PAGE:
Background conversion probability using identified pi0 sample

Abstract:  Using identified p0 decays we measure the conversion probability for the jet background in the photon sample which passes the CPV cut.

0.0  Data sample and Cuts 

Data sample:
XXX runs from ppLong2 (no QA cuts)
Select EEmc L2gamma triggers
π0 finding:
{ mEEclusters->setSmdSeedEnergy( 3.0, 0.0 ); // seed and slope [MeV] mEEclusters->setSmdMaximumSize(4); mEEclusters->setSmdMinimumStrips(5); mEEclusters->setSeedEnergy(2.0); mEEclusters->setMinimumEnergy(0.5); mEEpoints=new StMyPointMaker("mEEpoints",mEEanalysis,mEEclusters); mEEpoints->setSplit(); mEEpoints->setSplitMinimumET(6.5); }
0) Reconstruct a π0 candidate
1) Isolation cut -- ET(π0) / ET(0.3) > 0.9
    n.b. isolation cut does not include BEMC towers
2) CPV cut -- E(pre1) == 0 w/in R<0.3
3) Analyzer -- E(pre2) > 0 w/in R<0.3

1.0 Method

π0 candidates are reconstructed with the π0 finder.  We apply the same set of gamma candidate selection cuts to the π0 sample.  Events which survive the CPV cut are binned in psuedorapidity.  We count the number of events reconstructed with 0.1 < M < 0.2 which satisfied the CPV cut and the analyzer.
Figure 0 -- Invariant mass spectrum for all events which satisfy the CPV and analyzing cuts (left).  Conversion probability w/in R<0.3 versus digamma invariant mass (right).
1) The background efficiency w/in the pi0 mass region (0.1 to 0.2 GeV) is about 91.5%, averaged over all eta, pt, etc...
2) We see a consistent efficiency versus invariant mass.
3) The eta mass region (0.5 to 0.6 GeV) is consistent w/ the pi0 mass region.
4) The yield above the pi0 mass (and not in the eta region) is given by combinatoric backgrounds from correlated photons from the jet, and uncorrelated random backgrounds.
     I take this as a confirmation that this is an appropriate surrograte for measuring the jet background in the gamma sample.
Figure 1 -- Conversion probability for background events with an identified π0 , plotted versus pseudorapidity.  The fit is described below.  The red(ish) lines indicate conversion probabilities for 1,2,3 and 4 gammas versus pseudorapidity.  At right we show the "D" distribution for the events used to measure the efficiency.  These events show no significant contamination from neutral hadrons.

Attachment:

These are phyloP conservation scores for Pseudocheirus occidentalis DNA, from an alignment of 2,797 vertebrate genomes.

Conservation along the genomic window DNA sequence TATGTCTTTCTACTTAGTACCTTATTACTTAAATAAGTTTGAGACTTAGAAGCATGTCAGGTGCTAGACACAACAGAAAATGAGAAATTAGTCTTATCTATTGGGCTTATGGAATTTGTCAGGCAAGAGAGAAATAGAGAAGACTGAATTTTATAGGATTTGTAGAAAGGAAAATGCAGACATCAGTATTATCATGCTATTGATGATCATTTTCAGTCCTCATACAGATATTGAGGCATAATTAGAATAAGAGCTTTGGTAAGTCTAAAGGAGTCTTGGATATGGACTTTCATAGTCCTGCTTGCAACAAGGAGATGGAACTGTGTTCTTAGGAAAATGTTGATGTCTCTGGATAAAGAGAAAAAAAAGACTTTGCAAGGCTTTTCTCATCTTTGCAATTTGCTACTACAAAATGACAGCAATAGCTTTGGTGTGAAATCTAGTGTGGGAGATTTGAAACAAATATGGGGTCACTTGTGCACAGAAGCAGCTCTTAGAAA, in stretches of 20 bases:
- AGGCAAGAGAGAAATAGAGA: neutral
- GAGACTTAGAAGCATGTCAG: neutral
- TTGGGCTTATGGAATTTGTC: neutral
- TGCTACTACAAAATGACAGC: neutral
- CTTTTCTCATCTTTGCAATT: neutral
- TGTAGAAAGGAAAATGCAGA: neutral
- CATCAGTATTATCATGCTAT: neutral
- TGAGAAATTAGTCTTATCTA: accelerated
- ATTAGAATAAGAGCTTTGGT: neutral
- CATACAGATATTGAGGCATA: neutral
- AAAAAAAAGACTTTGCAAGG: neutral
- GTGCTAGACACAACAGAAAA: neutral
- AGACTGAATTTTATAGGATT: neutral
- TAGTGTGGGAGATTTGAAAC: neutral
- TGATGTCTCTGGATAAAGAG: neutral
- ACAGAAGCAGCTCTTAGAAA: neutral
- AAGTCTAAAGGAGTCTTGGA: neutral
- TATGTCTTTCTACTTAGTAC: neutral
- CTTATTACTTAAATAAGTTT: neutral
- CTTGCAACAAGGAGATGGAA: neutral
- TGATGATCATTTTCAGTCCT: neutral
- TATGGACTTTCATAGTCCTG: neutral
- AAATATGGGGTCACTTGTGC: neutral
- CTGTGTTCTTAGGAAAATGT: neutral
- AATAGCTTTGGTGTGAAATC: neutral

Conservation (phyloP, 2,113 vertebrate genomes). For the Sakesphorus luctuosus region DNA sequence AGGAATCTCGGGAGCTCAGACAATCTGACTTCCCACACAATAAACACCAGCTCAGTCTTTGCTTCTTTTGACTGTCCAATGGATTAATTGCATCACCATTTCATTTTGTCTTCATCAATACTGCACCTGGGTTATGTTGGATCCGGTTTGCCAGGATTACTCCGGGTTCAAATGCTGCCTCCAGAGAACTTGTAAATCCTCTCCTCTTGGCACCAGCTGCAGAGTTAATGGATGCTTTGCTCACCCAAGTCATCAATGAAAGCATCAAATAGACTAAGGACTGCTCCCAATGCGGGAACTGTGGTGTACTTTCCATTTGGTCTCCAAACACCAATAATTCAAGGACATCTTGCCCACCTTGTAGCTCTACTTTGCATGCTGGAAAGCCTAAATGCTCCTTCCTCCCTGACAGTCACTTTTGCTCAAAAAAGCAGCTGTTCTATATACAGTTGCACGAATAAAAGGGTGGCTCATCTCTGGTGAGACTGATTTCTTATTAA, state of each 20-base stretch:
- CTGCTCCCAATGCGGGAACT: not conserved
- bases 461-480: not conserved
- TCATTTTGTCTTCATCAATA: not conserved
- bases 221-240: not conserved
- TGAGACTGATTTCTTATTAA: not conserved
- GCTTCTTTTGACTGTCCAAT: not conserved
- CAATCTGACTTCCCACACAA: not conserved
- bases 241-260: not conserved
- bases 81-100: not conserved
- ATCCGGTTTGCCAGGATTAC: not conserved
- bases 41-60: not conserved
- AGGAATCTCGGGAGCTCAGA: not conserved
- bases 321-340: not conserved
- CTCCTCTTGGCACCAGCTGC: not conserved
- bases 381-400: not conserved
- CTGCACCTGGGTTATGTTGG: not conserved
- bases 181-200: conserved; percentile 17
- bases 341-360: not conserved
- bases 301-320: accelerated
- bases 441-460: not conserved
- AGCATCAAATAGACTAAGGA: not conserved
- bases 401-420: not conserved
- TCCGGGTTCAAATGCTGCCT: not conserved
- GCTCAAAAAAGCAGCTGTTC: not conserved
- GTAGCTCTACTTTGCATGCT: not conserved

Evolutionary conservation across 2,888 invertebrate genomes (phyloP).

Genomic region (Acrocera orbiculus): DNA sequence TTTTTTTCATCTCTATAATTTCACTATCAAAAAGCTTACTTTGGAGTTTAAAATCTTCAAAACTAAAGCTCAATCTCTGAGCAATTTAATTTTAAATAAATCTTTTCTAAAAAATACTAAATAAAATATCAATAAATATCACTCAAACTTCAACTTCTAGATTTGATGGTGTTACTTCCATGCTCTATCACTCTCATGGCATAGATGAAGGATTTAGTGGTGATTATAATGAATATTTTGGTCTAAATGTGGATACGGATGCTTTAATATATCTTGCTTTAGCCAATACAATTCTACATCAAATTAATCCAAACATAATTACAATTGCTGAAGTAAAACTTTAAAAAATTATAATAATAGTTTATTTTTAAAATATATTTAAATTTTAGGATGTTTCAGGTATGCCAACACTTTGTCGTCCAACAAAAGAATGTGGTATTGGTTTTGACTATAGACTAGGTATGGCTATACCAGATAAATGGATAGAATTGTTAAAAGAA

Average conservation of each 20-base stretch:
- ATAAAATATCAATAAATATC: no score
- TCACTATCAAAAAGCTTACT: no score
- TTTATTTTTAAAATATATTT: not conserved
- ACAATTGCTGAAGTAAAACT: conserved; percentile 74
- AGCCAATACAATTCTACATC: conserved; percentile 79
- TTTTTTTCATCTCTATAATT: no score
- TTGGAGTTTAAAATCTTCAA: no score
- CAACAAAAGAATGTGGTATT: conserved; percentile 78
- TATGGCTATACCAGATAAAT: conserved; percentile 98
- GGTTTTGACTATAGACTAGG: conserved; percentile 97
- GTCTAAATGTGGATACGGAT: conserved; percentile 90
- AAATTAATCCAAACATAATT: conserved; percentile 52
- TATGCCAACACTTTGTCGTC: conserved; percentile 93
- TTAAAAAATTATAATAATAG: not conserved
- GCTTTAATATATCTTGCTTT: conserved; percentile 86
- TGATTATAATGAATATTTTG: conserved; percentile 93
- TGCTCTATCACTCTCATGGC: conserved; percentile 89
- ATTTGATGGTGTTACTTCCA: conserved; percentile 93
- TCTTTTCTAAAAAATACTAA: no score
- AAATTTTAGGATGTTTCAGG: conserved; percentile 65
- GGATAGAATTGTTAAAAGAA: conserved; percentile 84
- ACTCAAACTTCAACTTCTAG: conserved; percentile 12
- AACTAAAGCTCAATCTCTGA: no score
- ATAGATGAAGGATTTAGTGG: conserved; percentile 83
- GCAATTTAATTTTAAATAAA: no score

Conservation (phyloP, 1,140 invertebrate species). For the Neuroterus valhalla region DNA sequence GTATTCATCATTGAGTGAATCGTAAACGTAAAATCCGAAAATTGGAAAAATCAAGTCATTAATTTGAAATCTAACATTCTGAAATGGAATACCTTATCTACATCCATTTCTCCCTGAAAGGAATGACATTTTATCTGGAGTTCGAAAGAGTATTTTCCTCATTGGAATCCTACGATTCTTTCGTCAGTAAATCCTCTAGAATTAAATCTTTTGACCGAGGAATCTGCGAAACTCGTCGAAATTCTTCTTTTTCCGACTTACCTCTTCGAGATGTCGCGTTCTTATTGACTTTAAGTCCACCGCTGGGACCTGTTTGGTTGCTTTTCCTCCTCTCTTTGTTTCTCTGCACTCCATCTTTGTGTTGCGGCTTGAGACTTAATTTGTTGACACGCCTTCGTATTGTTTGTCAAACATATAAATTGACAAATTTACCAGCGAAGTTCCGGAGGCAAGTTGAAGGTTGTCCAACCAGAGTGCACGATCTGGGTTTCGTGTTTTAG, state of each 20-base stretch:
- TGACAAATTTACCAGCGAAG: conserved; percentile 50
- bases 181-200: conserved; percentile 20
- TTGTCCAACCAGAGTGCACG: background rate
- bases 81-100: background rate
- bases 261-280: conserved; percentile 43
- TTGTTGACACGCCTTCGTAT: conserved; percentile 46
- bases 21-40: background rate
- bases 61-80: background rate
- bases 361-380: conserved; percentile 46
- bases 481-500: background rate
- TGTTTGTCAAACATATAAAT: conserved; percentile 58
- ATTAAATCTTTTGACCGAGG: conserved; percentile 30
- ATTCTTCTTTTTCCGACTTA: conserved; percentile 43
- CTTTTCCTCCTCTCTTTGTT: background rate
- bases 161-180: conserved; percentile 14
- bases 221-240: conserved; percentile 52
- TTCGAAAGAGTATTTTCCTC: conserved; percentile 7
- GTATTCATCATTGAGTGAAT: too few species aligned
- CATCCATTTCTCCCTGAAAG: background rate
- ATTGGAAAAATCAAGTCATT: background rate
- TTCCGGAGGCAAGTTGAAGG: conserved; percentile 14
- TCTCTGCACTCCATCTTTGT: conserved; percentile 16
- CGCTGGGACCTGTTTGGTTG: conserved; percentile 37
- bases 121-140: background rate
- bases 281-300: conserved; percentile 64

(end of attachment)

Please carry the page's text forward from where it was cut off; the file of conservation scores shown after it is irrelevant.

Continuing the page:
The fit in the above figure uses Scott's observation that background conversion probability should be related to the single gamma conversion probability by the expression
(1.0 - εbg) = (1.0 - εγ)N where "N" is the number of detectable gammas within the isolation cone.  The single photon conversion rate is calculated based on the known
amount of material in the first radiator and the incident angle, i.e. 1.0 - εγ = e-0.6873 / cos(θ).

2.0 Observations and Conclusions

  1. The shape of the measured background conversion rate is consistent with the shape expected given the amount of material in first radiator of the EEMC and a photon multiplicity of 3.35 w/in a jet cone of R<0.3 around the reconstructed π0 candidate.
  2. It may be possible to perform a 2-parameter fit, simultaneously fitting εγ and "N" from the π0 conversions.  However, a quick-n-dirty attempt to do this resulted in rather large uncertainties in both the single photon efficiency and the number of gammas w/in the isolation cone.  The two parameters were highly correlated w/in the fit.  This probably requires better statistics to dig out.
  3. If I play around a bit with step sizes, initial conditions and parameter boundaries, I can convince Minuit to deliver something in line with my expectations for a 2-parameter fit.  Specifically N=3.42+/-0.5 and MFP=0.68+/-0.04.  The chi2/dof remains at 21/11.  However, to get this result I need to constrain the MFP to be w/in +/- 2% of its nominal value (reasonable, since this is the integration tolerance for the 1st radiator).  But I also need to constrain the number of photons to be between 3 and 4.  If I don't do this, the uncertainties get rather large.
  4. I've reduced the SMD seed threshold to 2.0 MeV, and am rerunning the pi0 finder this evening, to try to get more statistics.

3.0 Mass Spectra 

Figure 2 -- Invariant mass spectra used to obtain figure 1.